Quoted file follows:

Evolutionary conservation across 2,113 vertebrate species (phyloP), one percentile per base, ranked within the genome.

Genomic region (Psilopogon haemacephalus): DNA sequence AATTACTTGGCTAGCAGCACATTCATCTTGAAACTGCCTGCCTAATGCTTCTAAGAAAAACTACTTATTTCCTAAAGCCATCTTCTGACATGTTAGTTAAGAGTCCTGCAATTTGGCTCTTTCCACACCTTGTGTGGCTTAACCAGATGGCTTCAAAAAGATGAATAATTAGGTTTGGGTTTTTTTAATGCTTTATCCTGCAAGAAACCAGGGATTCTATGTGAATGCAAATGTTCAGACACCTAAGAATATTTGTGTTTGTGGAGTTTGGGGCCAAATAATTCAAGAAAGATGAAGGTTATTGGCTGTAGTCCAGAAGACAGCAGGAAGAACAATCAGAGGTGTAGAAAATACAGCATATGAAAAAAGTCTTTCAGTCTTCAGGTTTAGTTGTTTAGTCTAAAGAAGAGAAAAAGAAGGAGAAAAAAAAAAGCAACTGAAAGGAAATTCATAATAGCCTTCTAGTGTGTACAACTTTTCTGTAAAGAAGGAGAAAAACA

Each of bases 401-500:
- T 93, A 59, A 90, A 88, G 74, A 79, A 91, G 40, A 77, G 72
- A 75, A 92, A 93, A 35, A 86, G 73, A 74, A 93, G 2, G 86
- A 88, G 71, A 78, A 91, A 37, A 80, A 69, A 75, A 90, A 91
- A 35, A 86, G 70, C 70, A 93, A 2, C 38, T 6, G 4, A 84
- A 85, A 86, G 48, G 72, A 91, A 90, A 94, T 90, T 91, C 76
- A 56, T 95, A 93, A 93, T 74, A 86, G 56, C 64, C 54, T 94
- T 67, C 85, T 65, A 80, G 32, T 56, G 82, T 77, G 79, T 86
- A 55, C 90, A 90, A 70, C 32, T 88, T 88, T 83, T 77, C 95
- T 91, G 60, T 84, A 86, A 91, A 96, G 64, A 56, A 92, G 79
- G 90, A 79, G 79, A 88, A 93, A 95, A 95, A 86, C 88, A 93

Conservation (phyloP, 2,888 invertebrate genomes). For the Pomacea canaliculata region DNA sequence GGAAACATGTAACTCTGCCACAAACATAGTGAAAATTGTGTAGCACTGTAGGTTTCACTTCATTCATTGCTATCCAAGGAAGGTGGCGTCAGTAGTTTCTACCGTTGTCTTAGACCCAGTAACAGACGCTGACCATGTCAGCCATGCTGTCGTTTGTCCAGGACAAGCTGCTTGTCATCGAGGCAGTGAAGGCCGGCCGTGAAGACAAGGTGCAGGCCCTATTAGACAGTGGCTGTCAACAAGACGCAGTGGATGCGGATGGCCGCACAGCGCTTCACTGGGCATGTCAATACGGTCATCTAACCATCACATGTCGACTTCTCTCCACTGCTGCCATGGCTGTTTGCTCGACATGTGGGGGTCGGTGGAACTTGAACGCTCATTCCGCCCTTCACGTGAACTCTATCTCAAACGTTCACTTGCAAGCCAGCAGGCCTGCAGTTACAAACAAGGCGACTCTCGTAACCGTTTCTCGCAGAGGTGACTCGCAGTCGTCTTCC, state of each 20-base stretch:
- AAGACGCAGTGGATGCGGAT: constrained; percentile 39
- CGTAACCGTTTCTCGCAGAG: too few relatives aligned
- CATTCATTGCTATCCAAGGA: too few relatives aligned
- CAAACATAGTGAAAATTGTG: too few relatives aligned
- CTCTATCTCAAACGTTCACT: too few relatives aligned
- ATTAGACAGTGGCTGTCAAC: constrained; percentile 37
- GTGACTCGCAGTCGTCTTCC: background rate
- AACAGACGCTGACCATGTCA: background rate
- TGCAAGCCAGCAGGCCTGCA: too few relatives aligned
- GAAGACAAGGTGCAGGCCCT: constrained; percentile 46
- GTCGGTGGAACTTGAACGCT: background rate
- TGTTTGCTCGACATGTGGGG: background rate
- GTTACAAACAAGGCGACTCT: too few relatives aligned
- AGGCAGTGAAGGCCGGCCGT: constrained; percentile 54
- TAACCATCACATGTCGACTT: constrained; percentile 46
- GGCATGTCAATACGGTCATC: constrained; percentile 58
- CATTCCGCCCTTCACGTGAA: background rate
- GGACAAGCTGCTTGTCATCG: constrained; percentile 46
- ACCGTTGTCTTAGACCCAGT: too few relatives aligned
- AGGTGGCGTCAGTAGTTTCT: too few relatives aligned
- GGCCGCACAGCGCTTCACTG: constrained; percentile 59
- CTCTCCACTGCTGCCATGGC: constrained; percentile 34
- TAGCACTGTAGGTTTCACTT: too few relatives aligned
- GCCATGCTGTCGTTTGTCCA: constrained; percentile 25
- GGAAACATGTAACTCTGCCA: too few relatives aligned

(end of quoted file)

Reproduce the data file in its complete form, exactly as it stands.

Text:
Evolutionary conservation across 2,113 vertebrate species (phyloP), one percentile per base, ranked within the genome.

Genomic region (Psilopogon haemacephalus): DNA sequence AATTACTTGGCTAGCAGCACATTCATCTTGAAACTGCCTGCCTAATGCTTCTAAGAAAAACTACTTATTTCCTAAAGCCATCTTCTGACATGTTAGTTAAGAGTCCTGCAATTTGGCTCTTTCCACACCTTGTGTGGCTTAACCAGATGGCTTCAAAAAGATGAATAATTAGGTTTGGGTTTTTTTAATGCTTTATCCTGCAAGAAACCAGGGATTCTATGTGAATGCAAATGTTCAGACACCTAAGAATATTTGTGTTTGTGGAGTTTGGGGCCAAATAATTCAAGAAAGATGAAGGTTATTGGCTGTAGTCCAGAAGACAGCAGGAAGAACAATCAGAGGTGTAGAAAATACAGCATATGAAAAAAGTCTTTCAGTCTTCAGGTTTAGTTGTTTAGTCTAAAGAAGAGAAAAAGAAGGAGAAAAAAAAAAGCAACTGAAAGGAAATTCATAATAGCCTTCTAGTGTGTACAACTTTTCTGTAAAGAAGGAGAAAAACA

Each of bases 401-500:
- T 93, A 59, A 90, A 88, G 74, A 79, A 91, G 40, A 77, G 72
- A 75, A 92, A 93, A 35, A 86, G 73, A 74, A 93, G 2, G 86
- A 88, G 71, A 78, A 91, A 37, A 80, A 69, A 75, A 90, A 91
- A 35, A 86, G 70, C 70, A 93, A 2, C 38, T 6, G 4, A 84
- A 85, A 86, G 48, G 72, A 91, A 90, A 94, T 90, T 91, C 76
- A 56, T 95, A 93, A 93, T 74, A 86, G 56, C 64, C 54, T 94
- T 67, C 85, T 65, A 80, G 32, T 56, G 82, T 77, G 79, T 86
- A 55, C 90, A 90, A 70, C 32, T 88, T 88, T 83, T 77, C 95
- T 91, G 60, T 84, A 86, A 91, A 96, G 64, A 56, A 92, G 79
- G 90, A 79, G 79, A 88, A 93, A 95, A 95, A 86, C 88, A 93

Conservation (phyloP, 2,888 invertebrate genomes). For the Pomacea canaliculata region DNA sequence GGAAACATGTAACTCTGCCACAAACATAGTGAAAATTGTGTAGCACTGTAGGTTTCACTTCATTCATTGCTATCCAAGGAAGGTGGCGTCAGTAGTTTCTACCGTTGTCTTAGACCCAGTAACAGACGCTGACCATGTCAGCCATGCTGTCGTTTGTCCAGGACAAGCTGCTTGTCATCGAGGCAGTGAAGGCCGGCCGTGAAGACAAGGTGCAGGCCCTATTAGACAGTGGCTGTCAACAAGACGCAGTGGATGCGGATGGCCGCACAGCGCTTCACTGGGCATGTCAATACGGTCATCTAACCATCACATGTCGACTTCTCTCCACTGCTGCCATGGCTGTTTGCTCGACATGTGGGGGTCGGTGGAACTTGAACGCTCATTCCGCCCTTCACGTGAACTCTATCTCAAACGTTCACTTGCAAGCCAGCAGGCCTGCAGTTACAAACAAGGCGACTCTCGTAACCGTTTCTCGCAGAGGTGACTCGCAGTCGTCTTCC, state of each 20-base stretch:
- AAGACGCAGTGGATGCGGAT: constrained; percentile 39
- CGTAACCGTTTCTCGCAGAG: too few relatives aligned
- CATTCATTGCTATCCAAGGA: too few relatives aligned
- CAAACATAGTGAAAATTGTG: too few relatives aligned
- CTCTATCTCAAACGTTCACT: too few relatives aligned
- ATTAGACAGTGGCTGTCAAC: constrained; percentile 37
- GTGACTCGCAGTCGTCTTCC: background rate
- AACAGACGCTGACCATGTCA: background rate
- TGCAAGCCAGCAGGCCTGCA: too few relatives aligned
- GAAGACAAGGTGCAGGCCCT: constrained; percentile 46
- GTCGGTGGAACTTGAACGCT: background rate
- TGTTTGCTCGACATGTGGGG: background rate
- GTTACAAACAAGGCGACTCT: too few relatives aligned
- AGGCAGTGAAGGCCGGCCGT: constrained; percentile 54
- TAACCATCACATGTCGACTT: constrained; percentile 46
- GGCATGTCAATACGGTCATC: constrained; percentile 58
- CATTCCGCCCTTCACGTGAA: background rate
- GGACAAGCTGCTTGTCATCG: constrained; percentile 46
- ACCGTTGTCTTAGACCCAGT: too few relatives aligned
- AGGTGGCGTCAGTAGTTTCT: too few relatives aligned
- GGCCGCACAGCGCTTCACTG: constrained; percentile 59
- CTCTCCACTGCTGCCATGGC: constrained; percentile 34
- TAGCACTGTAGGTTTCACTT: too few relatives aligned
- GCCATGCTGTCGTTTGTCCA: constrained; percentile 25
- GGAAACATGTAACTCTGCCA: too few relatives aligned